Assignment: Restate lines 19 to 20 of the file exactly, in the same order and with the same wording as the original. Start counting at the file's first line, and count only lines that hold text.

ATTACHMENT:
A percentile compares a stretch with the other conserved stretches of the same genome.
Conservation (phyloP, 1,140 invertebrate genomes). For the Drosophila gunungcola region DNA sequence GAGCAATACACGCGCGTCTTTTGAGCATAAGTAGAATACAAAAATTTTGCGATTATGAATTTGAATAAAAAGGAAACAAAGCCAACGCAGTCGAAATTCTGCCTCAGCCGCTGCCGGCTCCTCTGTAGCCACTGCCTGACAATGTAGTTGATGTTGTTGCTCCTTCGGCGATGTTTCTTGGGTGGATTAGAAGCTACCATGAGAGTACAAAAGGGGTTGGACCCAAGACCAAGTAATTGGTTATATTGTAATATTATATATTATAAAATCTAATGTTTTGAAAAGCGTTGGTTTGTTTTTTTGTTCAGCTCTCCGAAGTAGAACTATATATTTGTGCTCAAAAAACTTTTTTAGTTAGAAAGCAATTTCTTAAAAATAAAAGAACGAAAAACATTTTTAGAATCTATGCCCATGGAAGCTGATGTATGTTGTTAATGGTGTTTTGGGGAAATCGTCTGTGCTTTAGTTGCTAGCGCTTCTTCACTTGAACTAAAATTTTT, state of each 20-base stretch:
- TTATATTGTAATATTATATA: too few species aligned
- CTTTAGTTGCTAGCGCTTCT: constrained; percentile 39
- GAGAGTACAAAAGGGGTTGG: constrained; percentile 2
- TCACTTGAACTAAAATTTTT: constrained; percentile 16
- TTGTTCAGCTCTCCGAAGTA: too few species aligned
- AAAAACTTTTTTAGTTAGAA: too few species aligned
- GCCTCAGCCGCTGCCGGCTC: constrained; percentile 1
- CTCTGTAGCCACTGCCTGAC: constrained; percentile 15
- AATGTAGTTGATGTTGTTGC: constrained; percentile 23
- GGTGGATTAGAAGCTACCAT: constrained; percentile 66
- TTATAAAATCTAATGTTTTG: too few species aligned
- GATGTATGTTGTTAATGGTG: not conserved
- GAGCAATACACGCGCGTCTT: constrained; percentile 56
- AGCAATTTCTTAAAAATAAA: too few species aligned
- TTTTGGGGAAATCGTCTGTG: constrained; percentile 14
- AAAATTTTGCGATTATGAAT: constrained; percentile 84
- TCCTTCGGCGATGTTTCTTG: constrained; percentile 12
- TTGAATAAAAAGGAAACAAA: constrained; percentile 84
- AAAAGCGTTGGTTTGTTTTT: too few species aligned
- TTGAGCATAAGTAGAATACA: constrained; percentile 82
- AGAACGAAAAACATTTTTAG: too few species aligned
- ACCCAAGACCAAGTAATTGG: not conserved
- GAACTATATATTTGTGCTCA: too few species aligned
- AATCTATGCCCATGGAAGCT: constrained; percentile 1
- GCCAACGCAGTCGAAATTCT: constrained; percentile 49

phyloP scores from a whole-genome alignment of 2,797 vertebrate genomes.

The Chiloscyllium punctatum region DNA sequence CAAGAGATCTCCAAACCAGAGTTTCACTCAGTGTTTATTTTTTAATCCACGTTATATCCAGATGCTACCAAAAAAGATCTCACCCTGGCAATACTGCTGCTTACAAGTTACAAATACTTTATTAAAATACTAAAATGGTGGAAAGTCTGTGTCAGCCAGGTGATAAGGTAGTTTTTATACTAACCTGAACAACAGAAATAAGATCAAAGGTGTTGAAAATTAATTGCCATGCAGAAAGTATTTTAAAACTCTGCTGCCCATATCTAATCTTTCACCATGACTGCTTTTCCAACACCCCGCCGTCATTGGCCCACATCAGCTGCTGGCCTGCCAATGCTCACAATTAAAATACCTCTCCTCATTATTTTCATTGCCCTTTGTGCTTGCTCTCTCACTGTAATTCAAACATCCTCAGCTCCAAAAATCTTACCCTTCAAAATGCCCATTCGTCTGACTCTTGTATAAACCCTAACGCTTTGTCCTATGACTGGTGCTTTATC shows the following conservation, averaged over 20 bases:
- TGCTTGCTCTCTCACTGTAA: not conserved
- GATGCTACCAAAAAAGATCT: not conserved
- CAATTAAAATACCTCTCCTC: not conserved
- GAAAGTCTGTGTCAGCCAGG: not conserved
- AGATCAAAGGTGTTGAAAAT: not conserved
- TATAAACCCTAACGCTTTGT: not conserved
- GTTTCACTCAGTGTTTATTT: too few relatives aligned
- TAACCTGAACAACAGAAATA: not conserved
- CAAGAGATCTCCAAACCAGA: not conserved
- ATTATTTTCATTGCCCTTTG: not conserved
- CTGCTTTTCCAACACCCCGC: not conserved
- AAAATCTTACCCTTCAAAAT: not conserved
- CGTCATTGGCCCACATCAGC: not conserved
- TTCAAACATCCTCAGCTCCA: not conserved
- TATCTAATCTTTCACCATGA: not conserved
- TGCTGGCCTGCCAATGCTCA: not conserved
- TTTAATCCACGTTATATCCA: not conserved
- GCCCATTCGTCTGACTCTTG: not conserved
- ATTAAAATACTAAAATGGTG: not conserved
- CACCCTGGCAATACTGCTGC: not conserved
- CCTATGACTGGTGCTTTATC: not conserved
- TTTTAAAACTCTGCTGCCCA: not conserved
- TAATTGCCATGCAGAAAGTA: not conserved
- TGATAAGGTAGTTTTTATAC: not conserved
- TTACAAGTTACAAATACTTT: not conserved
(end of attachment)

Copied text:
- TCCTTCGGCGATGTTTCTTG: constrained; percentile 12
- TTGAATAAAAAGGAAACAAA: constrained; percentile 84